Super Simple All-Purpose Healing Salve

Have you ever been attacked by mosquitoes? I’m not talking about one or two or even ten of them. I mean a full-on, head-to-toe attack! Obviously, it’s not pleasant. This past February my fiance, Ryan, and I took a trip to the everglades where we experienced an army of mosquitoes that nearly wrecked our trip. Luckily, I was wearing jeans and I had a jacket to wrap around my upper body. But, poor Ryan! He walked away looking like he had chicken pox.

Looking back, I wish I had some cooling, healing salve with us to take the edge off all of those bites. The good news is it’s never too late to reap the benefits of a homemade plant remedy-especially since we are only a month into summer and there is still plenty of garden work to be done. Today, I’m sharing a recipe for a healing salve to take care of those annoying pains, burns, and itches. Make this cooling, all purpose salve for minor cuts, burns, bites, stings, and scrapes. You’ll have an effective, all-natural, home remedy ready to go. I know I’ll be packing an extra jar for our trip to Florida next month!

The Goodies in This Recipe

Before we get to the recipe, I wanted to share just a little about the beneficial ingredients that make this a wonderful first-aid salve.

Plantain

A plant with drawing properties, plantain takes away the dirt or venom of a scrape, bite, or sting to heal the wound from the inside out. Plantain is also an herb of choice for signs of heat (redness, swelling, etc.). The cooling properties of this plant will draw the heat out and soothe the irritated tissues. If you’d like to learn more about plantain check out this posts on it’s healing properties.

Self-Heal

A while back I was delighted to find self-heal growing in the yard. Much like plantain, self-heal is an astringent plant that draws out infections. It even has the ability to halt bleeding, much like yarrow, which makes it a great first aid herb to include in a salve. Read more about self-heal’s place among medicinal plants.

Peppermint Essential Oil

I included peppermint oil to add a deeper cooling touch. Much like plantain, peppermint used on the skin can soothe itchy, inflamed skin. Not to mention, it smells delightful!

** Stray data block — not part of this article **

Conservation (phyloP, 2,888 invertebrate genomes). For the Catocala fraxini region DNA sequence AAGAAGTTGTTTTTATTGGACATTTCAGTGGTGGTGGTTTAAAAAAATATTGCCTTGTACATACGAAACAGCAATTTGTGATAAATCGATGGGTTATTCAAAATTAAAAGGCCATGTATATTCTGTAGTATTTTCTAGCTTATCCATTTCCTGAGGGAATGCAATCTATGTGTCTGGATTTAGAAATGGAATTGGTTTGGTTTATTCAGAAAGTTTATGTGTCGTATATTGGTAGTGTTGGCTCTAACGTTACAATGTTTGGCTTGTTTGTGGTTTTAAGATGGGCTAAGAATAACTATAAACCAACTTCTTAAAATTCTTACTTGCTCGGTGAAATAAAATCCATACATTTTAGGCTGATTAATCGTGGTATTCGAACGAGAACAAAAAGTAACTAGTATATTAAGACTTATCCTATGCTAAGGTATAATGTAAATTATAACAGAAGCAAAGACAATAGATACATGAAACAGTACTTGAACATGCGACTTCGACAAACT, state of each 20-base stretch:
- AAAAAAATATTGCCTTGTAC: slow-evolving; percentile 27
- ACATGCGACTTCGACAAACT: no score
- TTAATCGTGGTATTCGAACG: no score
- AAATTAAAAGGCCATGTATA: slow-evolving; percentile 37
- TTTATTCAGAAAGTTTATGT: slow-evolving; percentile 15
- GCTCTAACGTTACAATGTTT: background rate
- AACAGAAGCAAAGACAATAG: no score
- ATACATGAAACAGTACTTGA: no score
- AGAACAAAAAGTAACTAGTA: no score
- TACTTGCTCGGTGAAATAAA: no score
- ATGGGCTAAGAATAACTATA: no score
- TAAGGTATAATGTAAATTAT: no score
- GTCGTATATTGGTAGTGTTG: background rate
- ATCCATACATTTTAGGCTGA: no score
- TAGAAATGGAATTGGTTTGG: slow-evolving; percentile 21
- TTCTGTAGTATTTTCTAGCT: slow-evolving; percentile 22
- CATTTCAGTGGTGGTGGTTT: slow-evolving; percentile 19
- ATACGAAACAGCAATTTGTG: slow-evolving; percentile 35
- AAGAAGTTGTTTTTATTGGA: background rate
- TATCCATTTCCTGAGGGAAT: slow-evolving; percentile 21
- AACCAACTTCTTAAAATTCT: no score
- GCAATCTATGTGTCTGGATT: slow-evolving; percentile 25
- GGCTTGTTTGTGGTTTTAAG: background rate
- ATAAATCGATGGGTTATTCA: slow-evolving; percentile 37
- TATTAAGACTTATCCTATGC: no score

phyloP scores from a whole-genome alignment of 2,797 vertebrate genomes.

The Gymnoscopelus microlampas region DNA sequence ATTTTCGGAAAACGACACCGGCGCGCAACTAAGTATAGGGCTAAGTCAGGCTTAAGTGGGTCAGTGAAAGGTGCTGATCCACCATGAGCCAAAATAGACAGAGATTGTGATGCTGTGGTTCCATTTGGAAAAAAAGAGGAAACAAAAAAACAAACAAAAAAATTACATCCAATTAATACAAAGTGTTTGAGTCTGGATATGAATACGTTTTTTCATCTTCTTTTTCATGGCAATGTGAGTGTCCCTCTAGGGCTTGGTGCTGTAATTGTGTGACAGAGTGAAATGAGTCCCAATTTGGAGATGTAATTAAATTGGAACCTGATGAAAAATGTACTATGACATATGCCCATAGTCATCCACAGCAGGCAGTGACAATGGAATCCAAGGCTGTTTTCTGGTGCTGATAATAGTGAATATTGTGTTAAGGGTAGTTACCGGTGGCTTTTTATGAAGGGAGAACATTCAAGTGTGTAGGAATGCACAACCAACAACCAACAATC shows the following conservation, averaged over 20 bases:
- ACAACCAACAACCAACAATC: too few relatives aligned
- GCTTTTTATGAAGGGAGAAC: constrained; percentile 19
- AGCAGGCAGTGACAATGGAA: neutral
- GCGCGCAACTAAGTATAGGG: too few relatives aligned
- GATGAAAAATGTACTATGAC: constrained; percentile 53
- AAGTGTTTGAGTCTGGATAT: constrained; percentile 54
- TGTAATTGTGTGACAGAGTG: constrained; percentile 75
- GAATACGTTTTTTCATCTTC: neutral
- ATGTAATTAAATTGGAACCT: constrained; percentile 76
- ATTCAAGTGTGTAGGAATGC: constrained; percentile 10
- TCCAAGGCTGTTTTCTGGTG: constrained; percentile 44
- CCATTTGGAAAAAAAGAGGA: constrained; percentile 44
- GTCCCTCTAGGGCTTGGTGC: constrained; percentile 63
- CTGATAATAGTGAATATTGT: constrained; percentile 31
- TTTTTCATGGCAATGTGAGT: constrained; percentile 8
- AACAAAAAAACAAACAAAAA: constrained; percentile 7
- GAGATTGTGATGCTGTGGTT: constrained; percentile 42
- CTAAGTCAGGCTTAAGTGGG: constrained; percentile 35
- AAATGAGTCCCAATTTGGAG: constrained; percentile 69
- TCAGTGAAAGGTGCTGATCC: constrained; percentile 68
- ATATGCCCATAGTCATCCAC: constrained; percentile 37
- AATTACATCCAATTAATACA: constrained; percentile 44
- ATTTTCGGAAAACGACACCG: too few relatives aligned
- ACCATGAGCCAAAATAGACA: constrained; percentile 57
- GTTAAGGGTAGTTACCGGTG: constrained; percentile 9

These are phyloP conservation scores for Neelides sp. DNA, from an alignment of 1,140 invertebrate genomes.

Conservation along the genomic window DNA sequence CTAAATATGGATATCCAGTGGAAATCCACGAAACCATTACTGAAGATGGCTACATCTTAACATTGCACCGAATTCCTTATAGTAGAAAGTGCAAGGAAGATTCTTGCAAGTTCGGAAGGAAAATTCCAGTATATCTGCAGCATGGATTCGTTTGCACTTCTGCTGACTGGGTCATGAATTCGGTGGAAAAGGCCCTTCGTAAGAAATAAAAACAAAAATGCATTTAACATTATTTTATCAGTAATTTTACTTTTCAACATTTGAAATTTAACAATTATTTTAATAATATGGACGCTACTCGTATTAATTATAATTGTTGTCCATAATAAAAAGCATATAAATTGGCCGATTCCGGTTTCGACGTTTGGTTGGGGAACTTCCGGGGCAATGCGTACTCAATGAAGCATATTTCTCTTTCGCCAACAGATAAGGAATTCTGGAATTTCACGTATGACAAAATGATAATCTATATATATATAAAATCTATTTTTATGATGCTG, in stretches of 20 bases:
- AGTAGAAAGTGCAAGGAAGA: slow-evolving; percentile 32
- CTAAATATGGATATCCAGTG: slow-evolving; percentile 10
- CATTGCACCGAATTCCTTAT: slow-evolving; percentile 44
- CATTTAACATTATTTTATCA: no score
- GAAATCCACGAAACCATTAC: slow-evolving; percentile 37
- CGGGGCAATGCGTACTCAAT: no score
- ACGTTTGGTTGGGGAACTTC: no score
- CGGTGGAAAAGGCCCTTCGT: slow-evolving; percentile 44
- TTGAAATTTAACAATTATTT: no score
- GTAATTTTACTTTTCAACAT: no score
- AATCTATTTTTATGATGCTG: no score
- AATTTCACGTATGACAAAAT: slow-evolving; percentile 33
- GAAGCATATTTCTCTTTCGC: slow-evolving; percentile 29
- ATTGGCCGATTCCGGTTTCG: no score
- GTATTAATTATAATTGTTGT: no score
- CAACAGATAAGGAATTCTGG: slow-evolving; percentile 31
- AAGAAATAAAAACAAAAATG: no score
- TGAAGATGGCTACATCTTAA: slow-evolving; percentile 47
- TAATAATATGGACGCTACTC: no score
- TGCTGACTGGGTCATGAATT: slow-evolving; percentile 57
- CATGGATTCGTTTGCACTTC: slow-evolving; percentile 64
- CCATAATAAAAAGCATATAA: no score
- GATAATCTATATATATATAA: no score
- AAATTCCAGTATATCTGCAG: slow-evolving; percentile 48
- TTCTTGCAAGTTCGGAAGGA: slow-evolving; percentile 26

Vitamin E Oil

Using vitamin E oil in a salve is useful in prolonging the shelf life of the product, as well as providing added skin benefits. Vitamin E oil is helpful in smoothing and repairing scar tissue.

Beeswax

A popular ingredient in many skin care products, beeswax provides moisture to the skin without clogging pores. It also softens, heals, and protects the skin making it a fine choice for dealing with wounds and other skin complaints.

Making Your All-Purpose Healing Salve

Materials Needed: 

Plantain Infused Oil (Learn how to make it here)

Self Heal Infused Oil (Learn how to make it here)

Peppermint Essential Oil (My pick place for buying oils)

Beeswax

Vitamin E Oil

Medium Pot, Strainer or Cheese clothe, Jars or Tins, Spoon, Measuring Cup or Scale

  1. Gather your materials. I made this in steps. First, I solar infused the oils for several weeks. You can speed up the process by infusing the oils over the stove or in a crockpot. Or you can try to find these oils already infused with the plant material. It might be a stretch for self-heal and plantain, but you may have some luck looking on Etsy or simply doing a google search.
  2. Strain the oils using a mesh strainer or cheese clothe into a medium sized pot. Be sure to squeeze as much of the oil out of the plant material as possible. This will ensure you get as much of the plant’s goodness as you can. (Self Heal on the left; Plantain on the right)
          
  3. Add a 1/4 cup or 2 oz. of beeswax for every cup of oil you have. I had two cups of oil, so I measured out 4 oz. of beeswax. I prefer to use the scale when measuring beeswax to get a more accurate measurement. 
  4. Next, heat the oil and beeswax until the beeswax has melted, mixing occasionally. Once the beeswax has liquified test the mixture by placing a spoonful in a small bowl and placing it in the freezer for a minute or two. If the mix is not hardening, add more beeswax. And if it is too hard, add some more oil.
  5. Once you have the consistency you are looking for when cool, put 10-20 drops of peppermint essential oil and a tablespoon of vitamin E oil in the beeswax/plant oil mix. Give it a good swirl with a spoon, and then pour the hot oil/beeswax mix into your tins or jars. Label your jars with the date and store in a cool, dark place. It’s best to replace salves every 6 months to a year. Any longer than that, and your salve is likely to be rancid. 

Being Prepared Feels Good

I love the feeling I get when I make something like a simple salve. I used the plants that I could find near me to aid in the unfortunate event that someone I love (or myself) gets stung by a bee, scrapes a knee, or develops a summer heat rash. Better than having anything store bought, I can feel confident in knowing what is going on my skin. Now that you know all of the benefits to using these simple plants, and this easy but effective method of making a healing salve, I hope you will try it out and let me know what you think. How does it make you feel to make a super simple, natural home remedy for you and your family?

Leave a Reply